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Why a Narcissist’s Love is Not Love (Ever)

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In a ground-breaking primer on love and personal growth in relationships, The Road Less Traveled, published in the late 1970s, best-selling author and psychiatrist Scott Peck gave us some of the best advice at the time on what genuine love is and isn’t. And this clarity, arguably, has great value today if you have been or currently are in a relationship with a narcissist, more specifically, to arm yourself against the love-bombing attacks on bottom line regarding timeless wisdom and truth when it comes to love.

Speaking of human love and relationships, what was once theory, when Dr. Peck and other experts published their works, is now backed by a couple of decades of neuroscience research. The human brain and heart, mind and body, without question, are wired for love relationships as there exists physical love circuitry in the brain that affects personal health and wellbeing, even physical survival in early formative years. The brain is hardwired for caring, compassion and empathic connection, among other amazing capacities, such as imagination, possibility thinking, and an inner connection to a wondrous source of creative genius that defies logical explanation. What is more, opportunities to learn and cultivate these capacities is intricately connected to your health, wellbeing; and wholeness; absence this knowledge and understanding, there are negative impacts on emotional and physical health.

Let’s start with Peck’s down to earth practical definition for love:

The will to extend one’s self for purpose of nurturing one’s own or another’s spiritual growth.” ~ SCOTT PECK

This practical definition defines love as much more than “feel good” feelings, and rather in terms of: (1) conscious actions oriented toward the growth of self and the other; (2) a reflective process of thinking and making optimal decisions; (3) an inseparable connection between love for self and the other; and (4) actions that require each to extend and stretch out of old comfort zones in order to love self and the other in growth promoting ways.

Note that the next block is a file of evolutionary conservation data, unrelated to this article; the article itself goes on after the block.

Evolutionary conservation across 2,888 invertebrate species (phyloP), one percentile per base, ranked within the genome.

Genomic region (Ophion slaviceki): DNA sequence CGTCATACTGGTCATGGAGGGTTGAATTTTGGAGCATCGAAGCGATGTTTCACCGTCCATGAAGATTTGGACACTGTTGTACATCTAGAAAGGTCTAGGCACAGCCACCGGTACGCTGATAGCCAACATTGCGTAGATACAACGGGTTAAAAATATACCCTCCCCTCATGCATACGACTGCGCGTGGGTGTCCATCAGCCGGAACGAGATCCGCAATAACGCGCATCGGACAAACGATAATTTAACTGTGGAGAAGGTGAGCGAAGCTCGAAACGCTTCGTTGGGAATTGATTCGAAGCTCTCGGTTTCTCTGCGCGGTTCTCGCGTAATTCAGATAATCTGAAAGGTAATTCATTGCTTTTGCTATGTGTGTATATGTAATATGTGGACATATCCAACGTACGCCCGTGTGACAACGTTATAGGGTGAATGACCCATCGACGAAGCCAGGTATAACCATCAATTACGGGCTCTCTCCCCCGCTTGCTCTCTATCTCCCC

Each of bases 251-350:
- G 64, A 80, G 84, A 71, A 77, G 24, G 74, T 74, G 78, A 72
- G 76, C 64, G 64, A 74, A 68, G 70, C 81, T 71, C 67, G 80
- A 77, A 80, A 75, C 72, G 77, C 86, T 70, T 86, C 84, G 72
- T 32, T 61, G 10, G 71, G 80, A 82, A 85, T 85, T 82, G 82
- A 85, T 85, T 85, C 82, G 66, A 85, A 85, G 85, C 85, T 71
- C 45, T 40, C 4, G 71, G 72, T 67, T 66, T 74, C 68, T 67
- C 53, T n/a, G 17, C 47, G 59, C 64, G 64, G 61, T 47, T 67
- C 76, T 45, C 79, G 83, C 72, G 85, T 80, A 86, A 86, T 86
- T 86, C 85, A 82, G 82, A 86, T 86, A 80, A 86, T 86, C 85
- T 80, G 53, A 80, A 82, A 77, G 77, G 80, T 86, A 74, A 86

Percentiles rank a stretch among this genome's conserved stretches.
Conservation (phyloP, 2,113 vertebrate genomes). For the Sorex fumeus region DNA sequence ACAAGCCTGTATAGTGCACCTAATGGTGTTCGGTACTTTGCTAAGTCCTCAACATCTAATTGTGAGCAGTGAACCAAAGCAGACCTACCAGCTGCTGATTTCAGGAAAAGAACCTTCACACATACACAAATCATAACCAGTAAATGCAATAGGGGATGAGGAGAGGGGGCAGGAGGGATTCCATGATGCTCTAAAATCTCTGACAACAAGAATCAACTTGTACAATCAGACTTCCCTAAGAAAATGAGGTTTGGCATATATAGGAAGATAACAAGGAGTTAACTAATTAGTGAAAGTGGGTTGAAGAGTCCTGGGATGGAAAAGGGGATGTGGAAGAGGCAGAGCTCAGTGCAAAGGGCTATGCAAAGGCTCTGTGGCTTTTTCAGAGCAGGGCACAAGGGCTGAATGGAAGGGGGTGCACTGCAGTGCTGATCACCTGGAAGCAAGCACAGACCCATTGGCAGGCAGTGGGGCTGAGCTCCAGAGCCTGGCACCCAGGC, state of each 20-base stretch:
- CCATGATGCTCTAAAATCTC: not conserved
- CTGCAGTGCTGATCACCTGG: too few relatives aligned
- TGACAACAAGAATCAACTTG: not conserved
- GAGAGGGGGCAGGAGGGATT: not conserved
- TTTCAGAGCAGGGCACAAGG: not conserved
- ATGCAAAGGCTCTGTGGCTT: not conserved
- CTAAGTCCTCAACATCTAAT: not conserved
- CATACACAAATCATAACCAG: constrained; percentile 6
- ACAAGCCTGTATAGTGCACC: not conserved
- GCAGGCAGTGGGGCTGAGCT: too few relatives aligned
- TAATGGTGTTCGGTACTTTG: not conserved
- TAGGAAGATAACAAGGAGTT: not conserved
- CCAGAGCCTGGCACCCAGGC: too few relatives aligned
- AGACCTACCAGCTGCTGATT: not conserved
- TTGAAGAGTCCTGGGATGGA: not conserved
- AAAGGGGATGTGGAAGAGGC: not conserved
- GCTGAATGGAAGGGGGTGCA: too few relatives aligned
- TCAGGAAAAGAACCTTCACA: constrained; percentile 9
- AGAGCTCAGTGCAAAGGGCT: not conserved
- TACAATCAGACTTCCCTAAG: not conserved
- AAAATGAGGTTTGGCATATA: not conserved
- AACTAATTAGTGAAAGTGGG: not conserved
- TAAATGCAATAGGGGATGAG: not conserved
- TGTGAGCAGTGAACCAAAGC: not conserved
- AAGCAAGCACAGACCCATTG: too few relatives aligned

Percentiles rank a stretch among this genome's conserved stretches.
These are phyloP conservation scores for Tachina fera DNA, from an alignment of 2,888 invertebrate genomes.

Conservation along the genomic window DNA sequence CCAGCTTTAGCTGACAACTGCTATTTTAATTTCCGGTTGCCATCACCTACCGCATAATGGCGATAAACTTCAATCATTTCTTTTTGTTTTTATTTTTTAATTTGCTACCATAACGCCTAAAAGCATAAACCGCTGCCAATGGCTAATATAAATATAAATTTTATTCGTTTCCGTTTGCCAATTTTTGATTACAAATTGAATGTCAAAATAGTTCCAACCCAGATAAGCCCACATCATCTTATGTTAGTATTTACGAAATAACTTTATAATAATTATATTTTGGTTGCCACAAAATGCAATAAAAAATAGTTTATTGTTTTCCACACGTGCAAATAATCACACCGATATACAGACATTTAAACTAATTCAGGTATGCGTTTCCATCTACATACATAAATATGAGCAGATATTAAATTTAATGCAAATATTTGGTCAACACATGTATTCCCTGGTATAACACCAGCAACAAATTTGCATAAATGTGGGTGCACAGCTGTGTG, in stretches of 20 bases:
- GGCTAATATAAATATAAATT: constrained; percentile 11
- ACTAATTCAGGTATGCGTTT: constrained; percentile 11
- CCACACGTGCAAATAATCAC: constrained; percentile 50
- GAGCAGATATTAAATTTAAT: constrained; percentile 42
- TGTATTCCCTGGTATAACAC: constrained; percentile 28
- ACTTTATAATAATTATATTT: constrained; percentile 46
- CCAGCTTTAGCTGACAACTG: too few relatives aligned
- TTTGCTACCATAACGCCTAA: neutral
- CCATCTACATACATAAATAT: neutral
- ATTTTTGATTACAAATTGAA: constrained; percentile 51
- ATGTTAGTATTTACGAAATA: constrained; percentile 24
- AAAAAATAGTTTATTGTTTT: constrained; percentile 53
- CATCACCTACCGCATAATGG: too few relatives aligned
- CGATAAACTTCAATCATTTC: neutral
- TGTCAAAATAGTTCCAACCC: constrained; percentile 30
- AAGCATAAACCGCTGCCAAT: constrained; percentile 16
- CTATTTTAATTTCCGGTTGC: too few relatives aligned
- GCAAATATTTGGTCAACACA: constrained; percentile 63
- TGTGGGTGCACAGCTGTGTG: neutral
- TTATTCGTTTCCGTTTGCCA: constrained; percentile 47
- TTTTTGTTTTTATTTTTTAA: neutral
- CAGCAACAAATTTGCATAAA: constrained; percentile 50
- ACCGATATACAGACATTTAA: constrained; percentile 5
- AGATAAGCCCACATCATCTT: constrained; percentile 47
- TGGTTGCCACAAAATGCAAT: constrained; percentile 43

(Note: The word ‘spiritual‘ does not pertain to a religion per se, and rather to innate emotional strivings that are spiritual in nature, a conceptualization closely more aligned with another foremost psychologist of the 20th century, Dr. Abraham Maslow, and his concept of ‘self-actualization.’)

So what is and isn’t love, according to Dr. Scott Peck’s “The Road Less Traveled“?


  1. “Falling in love” is not love. Why?
  • Falling in love is mostly an erotic experience, at best only temporary. The experience of falling in love allows two persons to escape reality temporarily with a sudden collapse of the ego boundaries of each, giving them an illusion of merged identities. Most experts in the field agree that this experience echoes a time when our identity was totally merged with our mother’s in infancy .
  • The spell of being “in love” either gradually or suddenly breaks when the reality of daily living intrudes the fantasy of total oneness or soulmate etc. The ego boundaries snap back into place, and one or both start to think or believe they have “fallen out of love” due to their observations that there are now two separate individuals in the relationship — with quite opposing tendencies across several dimensions! In contrast, when love is genuine, each person consciously acts in loving ways despite moments of “not feeling like being loving,” for example, when one partner says no to another’s request.
  • The path of human spiritual in life is a learning and growth journey that begins with collapsed ego boundaries in infancy; followed by a necessary forming of one’s sense of self and agency, the ability to say yes or no, a sense that one’s life is one’s own.  Finally, when one finds one’s self, in a healthy couple relationship, partner’s experience a similar cycle and journey, one that begins once again (likely not coincidence!) with collapsed ego boundaries and an infant-desire to “be one” and experience total unity with another, yet this time, either overtly or covertly, there is added complexity on the learning journey in that, either overtly or covertly, each partner has a developed sense of self as agent of one’s life — which makes the learning and growth of each far more challenging, arguably, necessarily so!